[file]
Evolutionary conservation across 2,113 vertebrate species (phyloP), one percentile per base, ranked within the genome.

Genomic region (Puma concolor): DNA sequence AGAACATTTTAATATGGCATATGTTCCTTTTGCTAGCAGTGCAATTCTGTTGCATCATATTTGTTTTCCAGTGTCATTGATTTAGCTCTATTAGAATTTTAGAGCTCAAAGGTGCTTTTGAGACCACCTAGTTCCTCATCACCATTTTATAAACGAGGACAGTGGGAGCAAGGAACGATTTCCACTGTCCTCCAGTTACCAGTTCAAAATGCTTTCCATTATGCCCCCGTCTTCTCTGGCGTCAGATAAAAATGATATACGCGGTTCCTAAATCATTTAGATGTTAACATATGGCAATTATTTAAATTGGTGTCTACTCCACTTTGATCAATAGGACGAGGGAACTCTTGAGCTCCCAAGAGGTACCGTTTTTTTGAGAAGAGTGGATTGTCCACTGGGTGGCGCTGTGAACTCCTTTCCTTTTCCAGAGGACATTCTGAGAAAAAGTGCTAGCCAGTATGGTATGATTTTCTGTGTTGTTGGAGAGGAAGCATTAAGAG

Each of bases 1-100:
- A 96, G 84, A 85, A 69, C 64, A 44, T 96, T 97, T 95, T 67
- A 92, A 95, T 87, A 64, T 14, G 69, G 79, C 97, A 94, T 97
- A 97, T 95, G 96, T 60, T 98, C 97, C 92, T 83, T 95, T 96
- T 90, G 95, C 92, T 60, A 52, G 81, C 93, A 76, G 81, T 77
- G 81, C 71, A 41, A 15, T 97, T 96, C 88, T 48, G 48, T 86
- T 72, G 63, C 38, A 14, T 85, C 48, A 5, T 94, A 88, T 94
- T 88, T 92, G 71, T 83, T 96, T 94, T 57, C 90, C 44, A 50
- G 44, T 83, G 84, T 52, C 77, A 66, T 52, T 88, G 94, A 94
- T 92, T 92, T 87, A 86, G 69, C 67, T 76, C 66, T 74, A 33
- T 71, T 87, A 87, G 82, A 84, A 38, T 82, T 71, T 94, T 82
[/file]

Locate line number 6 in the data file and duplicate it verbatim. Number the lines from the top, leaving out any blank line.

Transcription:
- A 97, T 95, G 96, T 60, T 98, C 97, C 92, T 83, T 95, T 96